Post 'Safe Harbour': Activist pushes against Facebook in Ireland, Germany and Belgium

Post 'Safe Harbour': Activist pushes against Facebook in Ireland, Germany and Belgium
Austrian privacy activist Max Schrems has sent complaints to data protection agencies in Ireland, Germany and Belgium to stop his personal Facebook data from being transferred to the US once and for all.

Following a complaint from Schrems, the European Court of Justice (EUCJ) ruled in October that the “Safe Harbour” agreement, which allowed the transfer of EU citizens data to the US, was no longer valid.

The privacy activist objected to the data sharing set-up on the basis that American data protection was inadequate. He argued that his personal information could potentially be intercepted by outside parties like the US National Security Agency.

In 2013, Edward Snowden dropped a bombshell when he revealed the NSA used its Prism ‘spy’ program to access the systems of major web companies.

The European court’s ruling effectively meant companies like Facebook, Apple, Google, Microsoft and Yahoo, who operate out of Europe and send citizen data to servers in the US, have to seek individual permission to transfer personal information outside of the EU.

“In essence, if Facebook, Google et al wish to continue sending Europeans’ personal data over the Atlantic they will just have to guarantee an adequate level of protection in line with EU rules”, said Monique Goyens, director general of the European Consumer Organisation.

READ MORE: No ‘Safe Harbor’: Mixed reaction as top European court strikes down EU-US data-transfer agreement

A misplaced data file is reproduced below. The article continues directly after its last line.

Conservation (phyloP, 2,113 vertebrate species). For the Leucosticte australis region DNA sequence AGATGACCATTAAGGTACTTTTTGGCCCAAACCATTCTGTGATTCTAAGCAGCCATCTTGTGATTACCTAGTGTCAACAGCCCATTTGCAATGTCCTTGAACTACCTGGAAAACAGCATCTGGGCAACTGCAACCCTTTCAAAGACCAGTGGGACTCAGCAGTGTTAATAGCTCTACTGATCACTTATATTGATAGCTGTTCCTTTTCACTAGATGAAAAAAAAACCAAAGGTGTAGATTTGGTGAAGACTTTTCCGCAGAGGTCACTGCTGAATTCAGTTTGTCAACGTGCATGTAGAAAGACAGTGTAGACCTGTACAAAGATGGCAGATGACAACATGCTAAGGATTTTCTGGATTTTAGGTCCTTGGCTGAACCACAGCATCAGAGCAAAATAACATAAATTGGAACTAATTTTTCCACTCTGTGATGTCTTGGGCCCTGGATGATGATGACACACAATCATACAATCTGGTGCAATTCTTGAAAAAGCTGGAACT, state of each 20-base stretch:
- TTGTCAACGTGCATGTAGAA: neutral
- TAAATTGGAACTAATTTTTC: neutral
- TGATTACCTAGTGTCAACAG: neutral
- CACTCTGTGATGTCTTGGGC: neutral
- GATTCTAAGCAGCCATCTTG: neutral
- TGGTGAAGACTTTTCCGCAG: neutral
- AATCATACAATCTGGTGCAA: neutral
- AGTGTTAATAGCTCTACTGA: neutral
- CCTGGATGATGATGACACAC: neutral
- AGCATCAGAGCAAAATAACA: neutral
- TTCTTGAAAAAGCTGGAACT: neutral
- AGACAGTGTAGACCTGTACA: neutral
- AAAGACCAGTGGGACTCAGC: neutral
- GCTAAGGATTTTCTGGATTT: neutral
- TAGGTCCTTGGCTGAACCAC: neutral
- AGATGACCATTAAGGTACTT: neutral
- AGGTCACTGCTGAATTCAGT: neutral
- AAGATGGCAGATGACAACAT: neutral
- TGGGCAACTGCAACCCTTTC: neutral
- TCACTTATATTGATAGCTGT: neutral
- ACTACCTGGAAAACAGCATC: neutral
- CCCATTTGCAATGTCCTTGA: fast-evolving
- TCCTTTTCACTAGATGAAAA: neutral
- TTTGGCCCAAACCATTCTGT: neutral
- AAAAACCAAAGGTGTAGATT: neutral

Following the EUCJ ruling, the Irish High Court said the Irish Data Protection Commissioner (DPC) was “obliged” to investigate.

Since Ireland hosts Facebook’s European headquarters, Schrems asked in his letter to the DPC "to suspend all data flows from 'Facebook Ireland Ltd' to 'Facebook Inc'.” He also sent the same letter to both Germany and Belgium.

Following the initial ruling, Schrems was skeptical of Ireland’s willingness to investigate the possible breach, saying: “It will be very interesting to see if they now also take action, or if they will again find reasons to not do their job in providing protection to users of Irish services”.

In a new statement accompanying the letters of complaint, Schrems said he decided to involve several “more active” data protection agencies (DPAs) to “make proper enforcement actions more likely”.

“Given the very clear guidance by the High Court and the Court of Justice in C-362/14 [the CJEU Facebook ruling], and given my previous experiences, combined with very recent information I received about your offices’ thoughts on this issue, it seems to be appropriate as a matter of fairness to inform you at the earliest possible stage of the possibility that your actions (or inactions) in this procedure may also have personal consequences for the relevant office holder that go far beyond a mere appeal or judicial review against the decision of the office,” he added.

READ MORE: Germany to investigate Google, Facebook data transfers to US

While this complaint only refers to Facebook, Schrems has threatened to take similar action against Apple, Google, Microsoft and Yahoo if necessary.